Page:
Cécile Alduy, PhD
- Professor of French
- Affiliated faculty at The Europe Center
110 Pigott Hall
Stanford, CA 94305-2010
Professor Alduy is an expert on French Renaissance Literature and contemporary French politics and culture, especially political discourse analysis of the far right and presidential campaigns.
Overall, she works on notions of "nationhood," "identity," on cultural and political constructions and mythologies of "Frenchness" at critical junctures of France's cultural history. Areas of interests include the history and mythology of national and ethnic identities since the Renaissance, far right ideology and rhetoric (National Front), the relations between cultural, literary and medical discourses on gender and the body in early modern Europe, poetry and poetics, narrative forms and their discontent, French cinema and contemporary French literature.
Her new book, Ce qu’ils disent vraiment. Les politiques pris aux mots (Seuil, 2017) sifts through over 2.5 million words to analyze the values, underlying ideologies, storytelling and political communication strategies of the five leading presidential candidates of a crucial presidential campaign, 2017, that resulted in the election of newcomer Emmanuel Macron.
Her previous book, Marine Le Pen prise aux mots. Décryptage du nouveau discours frontiste (Paris: Seuil, 2015), which received international coverage, decrypts the new rhetoric of the National Front using digital humanities and textual analysis. The website decodingMarineLePen documents research, bibliographies and resources related to this project. She has written a profile of Marine Le Pen for The Atlantic, as well as many investigative, analytical and opinion pieces on the National Front in Le Monde, Politico, The Nation, Al Jazeera America, L'Obs, etc.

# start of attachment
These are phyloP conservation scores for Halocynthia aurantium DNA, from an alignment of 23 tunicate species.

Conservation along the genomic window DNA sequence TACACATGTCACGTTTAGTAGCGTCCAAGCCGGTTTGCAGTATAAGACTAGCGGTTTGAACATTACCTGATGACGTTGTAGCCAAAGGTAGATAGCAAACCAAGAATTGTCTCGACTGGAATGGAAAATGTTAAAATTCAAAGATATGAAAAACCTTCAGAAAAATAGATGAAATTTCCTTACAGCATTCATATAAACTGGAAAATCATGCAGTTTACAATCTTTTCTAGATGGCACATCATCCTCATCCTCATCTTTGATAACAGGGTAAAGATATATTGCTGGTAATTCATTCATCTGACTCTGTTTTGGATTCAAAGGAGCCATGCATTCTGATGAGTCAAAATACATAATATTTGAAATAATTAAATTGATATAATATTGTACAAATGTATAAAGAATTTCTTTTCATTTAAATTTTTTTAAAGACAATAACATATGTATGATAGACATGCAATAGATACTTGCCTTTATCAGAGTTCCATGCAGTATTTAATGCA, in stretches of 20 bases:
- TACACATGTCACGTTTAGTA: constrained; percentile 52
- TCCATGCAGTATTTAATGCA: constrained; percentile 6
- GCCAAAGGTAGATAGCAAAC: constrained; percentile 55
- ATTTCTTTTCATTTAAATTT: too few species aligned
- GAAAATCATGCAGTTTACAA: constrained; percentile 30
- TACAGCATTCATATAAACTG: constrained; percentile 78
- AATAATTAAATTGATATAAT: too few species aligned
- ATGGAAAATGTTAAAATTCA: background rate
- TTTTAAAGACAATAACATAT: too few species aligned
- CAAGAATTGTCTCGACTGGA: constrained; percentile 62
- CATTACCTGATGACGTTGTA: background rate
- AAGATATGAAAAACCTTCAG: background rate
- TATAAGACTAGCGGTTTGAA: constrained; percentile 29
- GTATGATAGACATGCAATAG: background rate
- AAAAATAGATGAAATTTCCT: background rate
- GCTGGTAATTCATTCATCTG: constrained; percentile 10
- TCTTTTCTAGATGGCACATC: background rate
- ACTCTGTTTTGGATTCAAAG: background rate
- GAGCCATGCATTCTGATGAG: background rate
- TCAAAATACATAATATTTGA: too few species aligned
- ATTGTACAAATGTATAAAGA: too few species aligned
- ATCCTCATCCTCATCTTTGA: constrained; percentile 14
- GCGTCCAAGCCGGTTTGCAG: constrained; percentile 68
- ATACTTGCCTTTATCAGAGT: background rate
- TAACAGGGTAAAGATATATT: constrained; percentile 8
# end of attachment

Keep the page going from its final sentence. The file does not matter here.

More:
Prof. Alduy is a regular contributor to The Atlantic, The Nation, The New Yorker, Politico, the Los Angeles Review of Books, the Boston Review, Le Monde, Mediapart, Liberation, Le Nouvel Obs, among many other French, American and British publications. She has commented on current French political news on NPR, the BBC, KQED's Forum, CNN, CBS News, abc 7, France 2, France 24, CCTV America, BFM.tv, itélé, LCP, France Culture, France Inter, Europe 1, etc.
She has co-edited, with Dominic Thomas and Bruno Cornellier, a special issue of the journal Occasions on “The Charlie Hebdo Attacks and their Aftermath” that gathers over a dozen essays from French, Canadian, American and English intellectuals from all perspectives.
Her previous book, The Politics of Love: Poetics and Genesis of the "Amours" in Renaissance France (1549-1560) (Geneva: Droz, 2007), examines how the poetics of French Petrarchan love collections were exploited by the generation of Ronsard and Du Bellay to promote a nationalist agenda, that of a "Defense and Illustration of the French Tongue" and its cultural supremacy.
In Renaissance studies, she has published extensively on the works of Marot, Scève, Du Bellay, Ronsard, Louise Labé, La Boétie, Montaigne, Rabelais, and Philippe Jaccottet among others. Her publications also include a revised critical edition of Maurice Scève's Délie (Paris: STFM, 2001) and a comprehensive study of all works written by or on Scève from his lifetime to the present (Maurice Scève. Roma: Memini, 2006). She has served as guest editor of two collected volumes: a special issue of Réforme Humanisme Renaissance entitled "Licences et censures poétiques. La littérature érotique et pornographique vernaculaire à la Renaissance" (vol. 69, 2009); and the proceedings of the 2008 interdisciplinary conference Between Experience and Experiment In The Early Modern World, co-edited with Roland Greene and published in Republic of Letters (2010).
Prof. Alduy was Director of the Center of Medieval and Early Modern Studies (CMEMS) from 2010 to 2013.
She is currently Chair of the Division of Literatures, Cultures, and Languages.